A 42-year-old female presents to the emergency department after sustaining blunt facial trauma from a high-speed motor vehicle collision. She weighs more than 400 pounds and is back-boarded and collared. Blood is flowing freely from her mouth, and she is unresponsive to painful stimuli and gurgling with each respiration; this patient needs her airway secured five minutes ago. After the newly minted intern gives it a shot by direct laryngoscopy and pulls out with a look that says, “I think I just soiled my pants,” you step in. Using the GlideScope this time, you visualize the epiglottis, but then a splattering of
blood hits the lens of your GlideScope and obscures the view. You try again with the same result. Is it time to dust off the #11 blade, or is there an alternative trick of the trade to improve visualization?
In 1944, Bannister and Macbeth described direct laryngoscopy by aligning the pharyngeal, laryngeal, and oral axes to obtain direct visualization of the glottic inlet.1 Aligning these axes and visualizing the glottic inlet can be easily complicated by difficult airway characteristics (eg, large tongue, short neck, small mandible, bodily fluids in the airway, cervical immobility, facial trauma, edema, or limited mouth opening).2 Prior to the advent of video laryngoscopy, physicians had limited options to handle these complications before proceeding to a surgical airway. Video laryngoscopy can help circumvent these obstacles and has been shown to improve glottic visualization, especially in difficult airways.3 The hyperacute angle of the GlideScope can navigate challenging anatomy, and the video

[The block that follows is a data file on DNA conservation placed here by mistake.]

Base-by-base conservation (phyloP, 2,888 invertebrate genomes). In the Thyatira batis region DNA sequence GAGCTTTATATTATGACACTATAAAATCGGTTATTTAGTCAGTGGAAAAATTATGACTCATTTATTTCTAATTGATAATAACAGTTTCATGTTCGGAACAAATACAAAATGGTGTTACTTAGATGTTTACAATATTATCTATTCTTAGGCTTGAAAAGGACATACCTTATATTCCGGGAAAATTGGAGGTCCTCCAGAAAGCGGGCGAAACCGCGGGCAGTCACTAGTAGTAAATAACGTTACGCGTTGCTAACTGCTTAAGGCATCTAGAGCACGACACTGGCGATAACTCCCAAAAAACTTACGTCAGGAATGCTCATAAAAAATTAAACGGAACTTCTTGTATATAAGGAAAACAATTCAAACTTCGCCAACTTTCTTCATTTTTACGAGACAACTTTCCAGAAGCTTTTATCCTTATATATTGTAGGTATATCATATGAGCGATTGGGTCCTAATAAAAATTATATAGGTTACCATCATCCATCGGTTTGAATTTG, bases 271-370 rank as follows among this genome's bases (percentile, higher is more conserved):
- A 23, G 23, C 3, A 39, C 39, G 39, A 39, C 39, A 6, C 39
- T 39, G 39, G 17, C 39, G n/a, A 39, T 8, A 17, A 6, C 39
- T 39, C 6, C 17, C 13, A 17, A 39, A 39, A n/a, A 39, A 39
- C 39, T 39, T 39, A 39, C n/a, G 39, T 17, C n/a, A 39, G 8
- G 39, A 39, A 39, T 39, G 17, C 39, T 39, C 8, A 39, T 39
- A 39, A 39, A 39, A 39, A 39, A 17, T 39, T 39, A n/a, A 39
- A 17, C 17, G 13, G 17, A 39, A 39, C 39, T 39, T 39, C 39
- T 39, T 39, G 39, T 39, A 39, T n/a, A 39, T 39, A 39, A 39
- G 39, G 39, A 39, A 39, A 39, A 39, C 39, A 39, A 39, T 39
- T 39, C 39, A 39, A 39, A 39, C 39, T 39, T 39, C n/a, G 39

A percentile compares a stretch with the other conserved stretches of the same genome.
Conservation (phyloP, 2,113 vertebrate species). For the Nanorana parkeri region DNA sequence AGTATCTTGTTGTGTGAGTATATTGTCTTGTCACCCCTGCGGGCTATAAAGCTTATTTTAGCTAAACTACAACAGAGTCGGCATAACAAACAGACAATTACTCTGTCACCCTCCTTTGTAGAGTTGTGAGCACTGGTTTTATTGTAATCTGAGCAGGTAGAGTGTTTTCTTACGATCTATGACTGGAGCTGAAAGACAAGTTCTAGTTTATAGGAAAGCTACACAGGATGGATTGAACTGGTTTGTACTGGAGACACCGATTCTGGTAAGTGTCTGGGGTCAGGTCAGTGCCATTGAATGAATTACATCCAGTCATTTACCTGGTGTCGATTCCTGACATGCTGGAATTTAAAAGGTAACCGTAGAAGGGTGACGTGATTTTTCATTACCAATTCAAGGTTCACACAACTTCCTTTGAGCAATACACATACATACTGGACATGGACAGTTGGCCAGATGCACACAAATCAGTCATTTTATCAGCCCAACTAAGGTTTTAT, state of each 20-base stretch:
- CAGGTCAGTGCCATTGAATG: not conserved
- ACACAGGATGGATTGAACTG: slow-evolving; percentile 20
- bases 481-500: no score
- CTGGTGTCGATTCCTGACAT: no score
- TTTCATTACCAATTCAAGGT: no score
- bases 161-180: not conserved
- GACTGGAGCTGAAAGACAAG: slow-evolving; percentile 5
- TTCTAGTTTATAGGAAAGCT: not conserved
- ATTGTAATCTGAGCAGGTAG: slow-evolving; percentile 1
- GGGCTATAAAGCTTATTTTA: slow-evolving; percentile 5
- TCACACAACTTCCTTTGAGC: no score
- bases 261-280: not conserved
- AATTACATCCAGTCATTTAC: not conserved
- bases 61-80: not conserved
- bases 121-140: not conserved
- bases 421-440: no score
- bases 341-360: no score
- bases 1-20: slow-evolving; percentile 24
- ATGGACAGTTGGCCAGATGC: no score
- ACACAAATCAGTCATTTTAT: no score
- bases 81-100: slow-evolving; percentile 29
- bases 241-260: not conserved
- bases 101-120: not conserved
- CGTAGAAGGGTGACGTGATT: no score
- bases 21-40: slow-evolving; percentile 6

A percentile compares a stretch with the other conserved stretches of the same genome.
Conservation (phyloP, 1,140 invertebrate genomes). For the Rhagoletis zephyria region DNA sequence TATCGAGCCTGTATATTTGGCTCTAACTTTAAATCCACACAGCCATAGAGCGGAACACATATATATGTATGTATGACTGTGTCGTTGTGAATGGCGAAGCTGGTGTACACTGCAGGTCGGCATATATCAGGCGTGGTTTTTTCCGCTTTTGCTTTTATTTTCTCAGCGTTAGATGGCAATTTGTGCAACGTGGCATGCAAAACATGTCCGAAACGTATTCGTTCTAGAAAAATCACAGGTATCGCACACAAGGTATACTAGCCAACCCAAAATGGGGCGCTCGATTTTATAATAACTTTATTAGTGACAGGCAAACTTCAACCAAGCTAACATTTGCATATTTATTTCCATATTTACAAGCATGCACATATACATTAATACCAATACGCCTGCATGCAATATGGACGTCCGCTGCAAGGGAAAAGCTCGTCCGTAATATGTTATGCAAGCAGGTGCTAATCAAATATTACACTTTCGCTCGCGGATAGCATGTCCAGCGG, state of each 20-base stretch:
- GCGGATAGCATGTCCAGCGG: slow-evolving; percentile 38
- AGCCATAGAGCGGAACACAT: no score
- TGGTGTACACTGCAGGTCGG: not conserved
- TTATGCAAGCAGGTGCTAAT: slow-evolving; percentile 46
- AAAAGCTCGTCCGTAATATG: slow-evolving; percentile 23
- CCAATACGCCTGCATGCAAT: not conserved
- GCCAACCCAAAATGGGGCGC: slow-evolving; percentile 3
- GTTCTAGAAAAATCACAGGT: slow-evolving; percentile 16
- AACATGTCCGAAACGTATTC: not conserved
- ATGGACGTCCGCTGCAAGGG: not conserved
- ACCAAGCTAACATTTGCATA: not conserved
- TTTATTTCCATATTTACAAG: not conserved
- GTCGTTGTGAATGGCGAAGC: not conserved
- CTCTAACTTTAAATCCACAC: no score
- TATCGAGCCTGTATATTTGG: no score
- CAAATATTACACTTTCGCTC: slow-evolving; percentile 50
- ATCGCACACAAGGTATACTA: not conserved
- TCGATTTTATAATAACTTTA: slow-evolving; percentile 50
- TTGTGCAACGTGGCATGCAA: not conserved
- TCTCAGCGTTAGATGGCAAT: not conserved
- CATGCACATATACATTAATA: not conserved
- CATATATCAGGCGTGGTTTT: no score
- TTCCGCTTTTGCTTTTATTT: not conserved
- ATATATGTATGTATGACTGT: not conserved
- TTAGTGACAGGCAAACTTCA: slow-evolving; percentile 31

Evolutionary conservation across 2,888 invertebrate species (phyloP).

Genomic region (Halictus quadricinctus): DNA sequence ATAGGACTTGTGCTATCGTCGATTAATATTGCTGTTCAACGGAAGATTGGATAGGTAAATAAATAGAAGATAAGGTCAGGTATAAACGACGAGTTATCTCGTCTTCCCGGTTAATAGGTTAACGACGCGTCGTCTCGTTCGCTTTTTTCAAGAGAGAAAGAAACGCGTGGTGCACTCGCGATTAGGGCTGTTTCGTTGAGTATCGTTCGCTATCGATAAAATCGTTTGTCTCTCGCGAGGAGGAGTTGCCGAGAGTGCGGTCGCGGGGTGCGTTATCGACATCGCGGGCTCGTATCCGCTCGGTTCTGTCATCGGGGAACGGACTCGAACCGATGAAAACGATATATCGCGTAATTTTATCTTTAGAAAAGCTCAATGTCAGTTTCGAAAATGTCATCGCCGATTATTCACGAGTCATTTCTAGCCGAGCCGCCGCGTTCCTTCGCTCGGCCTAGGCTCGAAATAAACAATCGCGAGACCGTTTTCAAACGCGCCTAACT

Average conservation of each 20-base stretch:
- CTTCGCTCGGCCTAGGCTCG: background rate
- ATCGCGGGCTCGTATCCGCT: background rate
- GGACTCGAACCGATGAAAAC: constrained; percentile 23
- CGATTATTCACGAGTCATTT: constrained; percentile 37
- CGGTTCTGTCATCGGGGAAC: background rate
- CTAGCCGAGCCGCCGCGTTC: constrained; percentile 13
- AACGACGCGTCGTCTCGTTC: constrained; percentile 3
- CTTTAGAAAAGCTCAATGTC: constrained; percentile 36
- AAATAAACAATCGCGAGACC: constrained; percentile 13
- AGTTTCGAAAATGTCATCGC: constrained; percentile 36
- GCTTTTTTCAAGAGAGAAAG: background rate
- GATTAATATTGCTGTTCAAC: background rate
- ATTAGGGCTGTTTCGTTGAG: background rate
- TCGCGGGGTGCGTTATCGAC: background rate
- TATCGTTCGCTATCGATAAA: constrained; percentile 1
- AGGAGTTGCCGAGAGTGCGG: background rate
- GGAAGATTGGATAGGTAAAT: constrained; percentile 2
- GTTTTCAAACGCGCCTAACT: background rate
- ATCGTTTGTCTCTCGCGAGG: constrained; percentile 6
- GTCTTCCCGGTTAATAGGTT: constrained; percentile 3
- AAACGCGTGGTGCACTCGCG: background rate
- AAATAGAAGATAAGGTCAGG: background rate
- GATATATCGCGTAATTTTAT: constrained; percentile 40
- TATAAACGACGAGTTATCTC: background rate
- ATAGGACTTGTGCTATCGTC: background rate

display provides a way to supervise novice operators. However, there is no solution for when the video laryngoscope’s view becomes obscured by bodily fluids. Removing the laryngoscope to clean it off wastes time and subjects the patient to another intubation attempt. To assist with clearing secretions, video laryngoscopes have been augmented using an inline suction device attached to the blade of the laryngoscope, but the results showed no improvement in time to intubation or increased success rates.4 Furthermore, the study did not address the complication of getting the secretions off of the screen to allow for better visualization.
To assist with clearing secretions, video laryngoscopes have been augmented using an inline suction device attached to the blade of the laryngoscope, but the results showed no improvement in time to intubation or increased success rates.4
Attaching IV tubing to a video laryngoscope can help improve visualization during